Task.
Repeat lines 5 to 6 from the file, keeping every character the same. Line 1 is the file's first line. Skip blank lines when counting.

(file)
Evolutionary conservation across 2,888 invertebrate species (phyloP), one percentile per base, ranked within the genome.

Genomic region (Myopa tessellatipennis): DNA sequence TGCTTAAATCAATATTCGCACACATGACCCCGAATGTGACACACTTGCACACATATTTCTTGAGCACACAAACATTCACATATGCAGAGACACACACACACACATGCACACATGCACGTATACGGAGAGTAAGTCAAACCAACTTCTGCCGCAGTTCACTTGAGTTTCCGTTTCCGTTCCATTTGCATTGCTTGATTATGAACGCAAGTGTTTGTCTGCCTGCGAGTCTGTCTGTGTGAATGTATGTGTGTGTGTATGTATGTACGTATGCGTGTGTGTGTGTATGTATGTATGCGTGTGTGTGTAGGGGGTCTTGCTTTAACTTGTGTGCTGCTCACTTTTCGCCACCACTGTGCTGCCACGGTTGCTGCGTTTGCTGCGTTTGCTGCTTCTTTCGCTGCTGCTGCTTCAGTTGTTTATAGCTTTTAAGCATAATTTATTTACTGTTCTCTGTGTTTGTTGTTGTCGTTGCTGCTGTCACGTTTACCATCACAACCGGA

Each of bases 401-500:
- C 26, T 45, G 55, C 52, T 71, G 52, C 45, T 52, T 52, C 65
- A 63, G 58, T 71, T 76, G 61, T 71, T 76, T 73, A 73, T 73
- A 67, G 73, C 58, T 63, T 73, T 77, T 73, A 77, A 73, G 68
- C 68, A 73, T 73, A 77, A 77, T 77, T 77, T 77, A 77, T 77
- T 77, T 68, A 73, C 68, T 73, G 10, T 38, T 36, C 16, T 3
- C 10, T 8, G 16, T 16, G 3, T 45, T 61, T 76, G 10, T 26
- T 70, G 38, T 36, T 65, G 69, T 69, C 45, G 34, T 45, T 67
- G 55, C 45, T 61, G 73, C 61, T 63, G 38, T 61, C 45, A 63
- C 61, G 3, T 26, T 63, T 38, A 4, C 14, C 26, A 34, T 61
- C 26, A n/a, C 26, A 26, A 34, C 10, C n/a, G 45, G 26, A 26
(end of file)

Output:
- A 63, G 58, T 71, T 76, G 61, T 71, T 76, T 73, A 73, T 73
- A 67, G 73, C 58, T 63, T 73, T 77, T 73, A 77, A 73, G 68